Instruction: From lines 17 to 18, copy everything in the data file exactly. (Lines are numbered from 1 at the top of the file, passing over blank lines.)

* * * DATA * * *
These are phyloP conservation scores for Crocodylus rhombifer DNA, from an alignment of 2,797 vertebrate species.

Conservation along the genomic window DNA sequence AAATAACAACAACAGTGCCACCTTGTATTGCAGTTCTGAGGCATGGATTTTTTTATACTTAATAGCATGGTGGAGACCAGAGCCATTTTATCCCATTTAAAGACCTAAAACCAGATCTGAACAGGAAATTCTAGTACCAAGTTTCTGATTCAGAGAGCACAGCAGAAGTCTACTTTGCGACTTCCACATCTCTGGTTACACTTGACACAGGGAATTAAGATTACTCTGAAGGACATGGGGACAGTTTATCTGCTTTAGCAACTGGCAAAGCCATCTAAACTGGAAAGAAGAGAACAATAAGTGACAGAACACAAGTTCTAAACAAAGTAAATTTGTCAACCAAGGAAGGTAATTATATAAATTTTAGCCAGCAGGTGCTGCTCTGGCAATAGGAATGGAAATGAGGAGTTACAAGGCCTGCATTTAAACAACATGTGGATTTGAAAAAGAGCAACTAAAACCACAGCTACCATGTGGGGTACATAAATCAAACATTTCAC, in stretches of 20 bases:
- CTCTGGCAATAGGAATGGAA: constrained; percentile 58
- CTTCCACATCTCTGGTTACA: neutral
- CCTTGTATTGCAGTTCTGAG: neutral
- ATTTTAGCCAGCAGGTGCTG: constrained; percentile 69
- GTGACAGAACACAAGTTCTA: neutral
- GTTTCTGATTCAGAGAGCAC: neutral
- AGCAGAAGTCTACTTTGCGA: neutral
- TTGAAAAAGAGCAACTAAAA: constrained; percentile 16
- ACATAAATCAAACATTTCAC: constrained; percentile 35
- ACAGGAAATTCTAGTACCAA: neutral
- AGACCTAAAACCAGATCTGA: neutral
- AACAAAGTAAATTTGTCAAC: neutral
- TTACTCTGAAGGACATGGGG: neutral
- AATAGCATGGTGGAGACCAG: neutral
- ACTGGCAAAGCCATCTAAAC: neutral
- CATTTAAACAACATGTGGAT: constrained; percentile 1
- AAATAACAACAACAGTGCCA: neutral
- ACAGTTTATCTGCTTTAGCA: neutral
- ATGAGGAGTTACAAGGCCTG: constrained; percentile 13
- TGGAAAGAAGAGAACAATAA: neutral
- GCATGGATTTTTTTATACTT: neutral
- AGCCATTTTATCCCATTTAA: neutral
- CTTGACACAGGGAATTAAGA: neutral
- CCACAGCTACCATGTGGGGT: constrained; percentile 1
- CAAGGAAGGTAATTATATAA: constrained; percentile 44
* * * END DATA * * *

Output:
- ACTGGCAAAGCCATCTAAAC: neutral
- CATTTAAACAACATGTGGAT: constrained; percentile 1